How can someone tell if the Andy Warhol piece they have in hand is authentic or fake? It's not an academic question: Warhol pieces often sell for tens and even hundreds of thousands of dollars.

Editor's note 12.19.2016: As of 2012, the Andy Warhol Authentication Board, Inc. has been dissolved.

The 1963 Warhol work "Green Car Crash" sold for nearly $72 million in 2007, placing it in the stratosphere of modern art auction prices.

"He's the most coveted pop artist," says Meredith Hilferty, who heads the Fine Arts department for Rago Arts in Lambertville, New Jersey; Hilferty appraised a Warhol silkscreen that turned up at the El Paso ROADSHOW in June 2011. "Everybody recognizes a Warhol and wants to own one," she told us.

Everybody recognizes a Warhol and wants to own one

For a number of reasons, authenticating a Warhol is often more complicated than authenticating the work of other artists. Warhol was a prolific artist who left behind an immense body of work after his death in 1987. "Other artists have a few hundred paintings, and each one is documented," says Hilferty. Warhol, though, produced many thousands of pieces, many of which were at least partly executed by others working in his studio, known as The Factory. Works are still being added to Warhol's multi-volume catalogue raisonné, which lists each known painting, drawing, or sculpture, what they were made of, where they were exhibited, characteristic features, and provenance. Authentication is also complicated because most of Warhol's pieces aren't images created from scratch. Instead, the pop artist appropriated them―think of Warhol's iconic silkscreens of Marilyn Monroe or Mick Jagger, which he based on existing popular images.

"His pieces evoke a Xeroxed-copy look," Hilferty says. "If someone is in the business of faking things, Warhol is an attractive place to start because most of his imagery is photographic with flat colors." For that reason, and the price they can fetch, there are "many Warhols out there that aren't Warhols," she says. But at the same time, many of these impostors were not created to fool the market, Hilferty says. They were created as reproductions, such as postcards or posters, purchased as such, and then inherited by owners who now want to know if they have value.

The Andy Warhol Authentication Board

Until recently, the arbiter of questionable Warhols was the Andy Warhol Authentication Board, part of the Andy Warhol Foundation for the Visual Arts, based in New York City. In 2006, for example, a guest arrived at the ANTIQUES ROADSHOW in Honolulu with three butterflies doodled onto a linen napkin that he believed Warhol had drawn and signed. ANTIQUES ROADSHOW appraiser Kathleen Guzman told the guest that without authentication from the Board such a piece "doesn't exist in the world of Andy Warhol." The guest sent the linen to the Board, and they deemed it a Warhol. Their approval bumped the value of the piece to $30,000.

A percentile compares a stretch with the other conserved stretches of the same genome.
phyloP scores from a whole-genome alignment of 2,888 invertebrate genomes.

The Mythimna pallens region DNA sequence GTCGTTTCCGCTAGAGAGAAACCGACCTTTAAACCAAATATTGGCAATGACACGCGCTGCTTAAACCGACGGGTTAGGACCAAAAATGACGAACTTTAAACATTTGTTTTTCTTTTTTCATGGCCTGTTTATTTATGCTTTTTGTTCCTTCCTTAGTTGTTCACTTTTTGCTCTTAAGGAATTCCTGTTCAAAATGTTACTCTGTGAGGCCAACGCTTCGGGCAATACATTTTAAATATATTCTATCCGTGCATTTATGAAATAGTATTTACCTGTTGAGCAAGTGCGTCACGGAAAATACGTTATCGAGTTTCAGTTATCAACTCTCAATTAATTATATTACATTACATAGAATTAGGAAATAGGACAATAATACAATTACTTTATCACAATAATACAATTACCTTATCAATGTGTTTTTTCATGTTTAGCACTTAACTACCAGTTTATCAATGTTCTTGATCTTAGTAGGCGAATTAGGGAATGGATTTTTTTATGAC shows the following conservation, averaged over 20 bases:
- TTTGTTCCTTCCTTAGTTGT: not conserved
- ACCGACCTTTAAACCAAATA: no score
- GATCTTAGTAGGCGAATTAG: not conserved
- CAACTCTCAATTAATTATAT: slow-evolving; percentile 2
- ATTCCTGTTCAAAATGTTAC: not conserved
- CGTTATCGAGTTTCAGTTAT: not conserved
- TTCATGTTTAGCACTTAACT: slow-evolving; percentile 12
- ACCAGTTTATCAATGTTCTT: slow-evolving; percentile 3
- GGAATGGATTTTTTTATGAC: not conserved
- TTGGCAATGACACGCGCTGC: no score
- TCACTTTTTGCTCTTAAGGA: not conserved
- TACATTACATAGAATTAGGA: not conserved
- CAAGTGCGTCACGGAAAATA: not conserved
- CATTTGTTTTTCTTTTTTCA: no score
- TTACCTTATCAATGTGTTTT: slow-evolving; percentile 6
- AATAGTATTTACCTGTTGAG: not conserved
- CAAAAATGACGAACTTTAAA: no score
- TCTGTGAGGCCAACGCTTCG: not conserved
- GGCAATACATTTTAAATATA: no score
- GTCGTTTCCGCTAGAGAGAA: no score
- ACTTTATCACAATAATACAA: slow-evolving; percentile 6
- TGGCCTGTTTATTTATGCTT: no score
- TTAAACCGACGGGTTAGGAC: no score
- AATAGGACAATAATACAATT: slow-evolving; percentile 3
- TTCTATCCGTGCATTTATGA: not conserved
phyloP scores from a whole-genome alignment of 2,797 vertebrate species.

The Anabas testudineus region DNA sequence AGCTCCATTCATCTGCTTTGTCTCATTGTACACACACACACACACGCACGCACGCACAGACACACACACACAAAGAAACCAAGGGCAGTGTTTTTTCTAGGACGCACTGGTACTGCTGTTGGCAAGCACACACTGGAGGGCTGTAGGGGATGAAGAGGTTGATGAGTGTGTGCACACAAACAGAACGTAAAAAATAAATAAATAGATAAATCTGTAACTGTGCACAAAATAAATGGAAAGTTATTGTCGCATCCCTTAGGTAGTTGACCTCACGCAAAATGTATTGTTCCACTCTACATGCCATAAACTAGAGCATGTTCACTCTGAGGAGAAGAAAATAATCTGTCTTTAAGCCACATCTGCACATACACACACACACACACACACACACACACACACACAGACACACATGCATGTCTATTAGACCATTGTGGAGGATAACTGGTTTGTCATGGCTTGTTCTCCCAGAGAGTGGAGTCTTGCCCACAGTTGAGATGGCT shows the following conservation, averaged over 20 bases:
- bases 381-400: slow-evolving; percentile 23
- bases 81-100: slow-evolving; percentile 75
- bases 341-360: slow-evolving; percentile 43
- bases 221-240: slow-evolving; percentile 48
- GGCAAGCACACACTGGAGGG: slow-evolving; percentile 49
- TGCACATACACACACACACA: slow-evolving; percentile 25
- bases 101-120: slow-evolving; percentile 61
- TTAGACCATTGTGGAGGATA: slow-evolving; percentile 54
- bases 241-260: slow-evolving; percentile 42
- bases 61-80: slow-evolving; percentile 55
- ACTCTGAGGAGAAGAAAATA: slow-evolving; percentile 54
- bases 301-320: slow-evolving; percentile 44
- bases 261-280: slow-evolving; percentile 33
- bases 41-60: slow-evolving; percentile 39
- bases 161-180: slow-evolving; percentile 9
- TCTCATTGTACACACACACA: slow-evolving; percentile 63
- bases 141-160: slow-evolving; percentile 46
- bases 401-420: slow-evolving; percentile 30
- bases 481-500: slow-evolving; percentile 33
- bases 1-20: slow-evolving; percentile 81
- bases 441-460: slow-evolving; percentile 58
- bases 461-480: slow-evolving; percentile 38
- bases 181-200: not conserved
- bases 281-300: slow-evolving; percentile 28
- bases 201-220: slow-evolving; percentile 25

But in the fall of 2011, after a series of controversial decisions, the Warhol Authentication Board announced it was closing up shop after having evaluated roughly 6,000 pieces over 15 years. In 2011, it was revealed the Board spent $7 million over three years to defend itself from a lawsuit by collector Joe Simon-Whelan, who sued when the Board refused to authenticate a Warhol portrait he owned. The money spent running the Board — about $500,000 a year — will be re-allocated to the Foundation's arts grants.

"We'd rather our money go to artists, not lawyers," Michael Strauss, chairman of the Foundation's board, told the Wall Street Journal in October 2011.

Now, the best way to get an uncertain Warhol appraised is to submit it to the Foundation, which is still in the process of listing Warhol pieces for future volumes of Warhol's catalogue raisonné. If a piece is included in the raisonné, it's assumed to be a Warhol. "You're going to walk away with the same answer," Hilferty says, "but it won't be quite as cut and dried." If it isn't included in the Warhol catalogue, "there's not much you can do in terms of selling the piece as a Warhol," Hilferty says.

In the meantime, Warhols will be assessed like the art of any other artist — by experts familiar with their work. Hilferty confirmed the authenticity of the "Jackie II" silkscreen that came to El Paso in the summer of 2011 based on others she'd seen in the "Jackie" series, evaluating the paper, its size, the ink, the stamp, signature, the print number, and the location of the markings. "There are features that are specific to Warhol," says Hilferty, who valued the piece at about $20,000. In "Jackie II," for example, Warhol used a pearly lavender ink "you can't reproduce on an inkjet printer," she says.

In El Paso, a guest brought in another Warhol silkscreen that ANTIQUES ROADSHOW appraiser Simeon Lipman also valued at roughly $20,000. He confirmed the authenticity of the Campbell's soup can silkscreen partly on the piece's signature, which was consistent with other Warhol signatures from the early 1980s. Its authenticity was cemented by the documented friendship between the owner and Warhol. "He got the piece from Warhol himself," Lipman said, noting Warhol's dedication to the guest written on the back of the print, "which is the best provenance you can get."


About the Author Dennis Gaffney
Dennis Gaffney is a freelance writer in Albany, New York. He has been a contributor to Antiques Roadshow Online since 1998.